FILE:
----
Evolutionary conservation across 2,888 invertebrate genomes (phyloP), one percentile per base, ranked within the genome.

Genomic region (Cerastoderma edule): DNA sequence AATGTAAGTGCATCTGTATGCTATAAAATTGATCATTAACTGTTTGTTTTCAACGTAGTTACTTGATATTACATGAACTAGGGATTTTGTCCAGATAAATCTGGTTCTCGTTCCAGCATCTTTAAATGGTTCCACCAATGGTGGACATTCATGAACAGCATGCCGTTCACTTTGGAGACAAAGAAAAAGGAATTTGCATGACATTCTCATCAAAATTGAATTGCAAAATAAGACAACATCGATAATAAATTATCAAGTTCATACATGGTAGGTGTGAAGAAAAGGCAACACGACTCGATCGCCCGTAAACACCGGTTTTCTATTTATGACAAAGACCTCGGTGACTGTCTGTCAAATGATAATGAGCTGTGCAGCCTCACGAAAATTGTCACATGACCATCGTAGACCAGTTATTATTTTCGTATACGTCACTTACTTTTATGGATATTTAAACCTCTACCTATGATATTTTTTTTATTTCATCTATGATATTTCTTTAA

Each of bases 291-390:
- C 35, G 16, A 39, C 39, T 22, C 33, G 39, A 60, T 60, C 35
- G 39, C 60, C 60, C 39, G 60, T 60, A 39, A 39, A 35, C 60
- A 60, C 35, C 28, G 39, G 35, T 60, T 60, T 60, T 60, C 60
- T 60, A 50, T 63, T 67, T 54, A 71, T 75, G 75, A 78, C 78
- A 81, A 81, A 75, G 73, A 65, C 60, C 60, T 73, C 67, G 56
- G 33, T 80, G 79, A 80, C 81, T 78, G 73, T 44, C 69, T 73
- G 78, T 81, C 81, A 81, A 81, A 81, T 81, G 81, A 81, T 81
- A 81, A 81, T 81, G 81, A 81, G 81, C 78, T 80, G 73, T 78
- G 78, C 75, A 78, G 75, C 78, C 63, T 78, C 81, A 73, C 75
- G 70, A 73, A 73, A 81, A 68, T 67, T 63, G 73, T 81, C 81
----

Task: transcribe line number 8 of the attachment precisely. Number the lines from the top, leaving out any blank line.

- A 81, A 81, A 75, G 73, A 65, C 60, C 60, T 73, C 67, G 56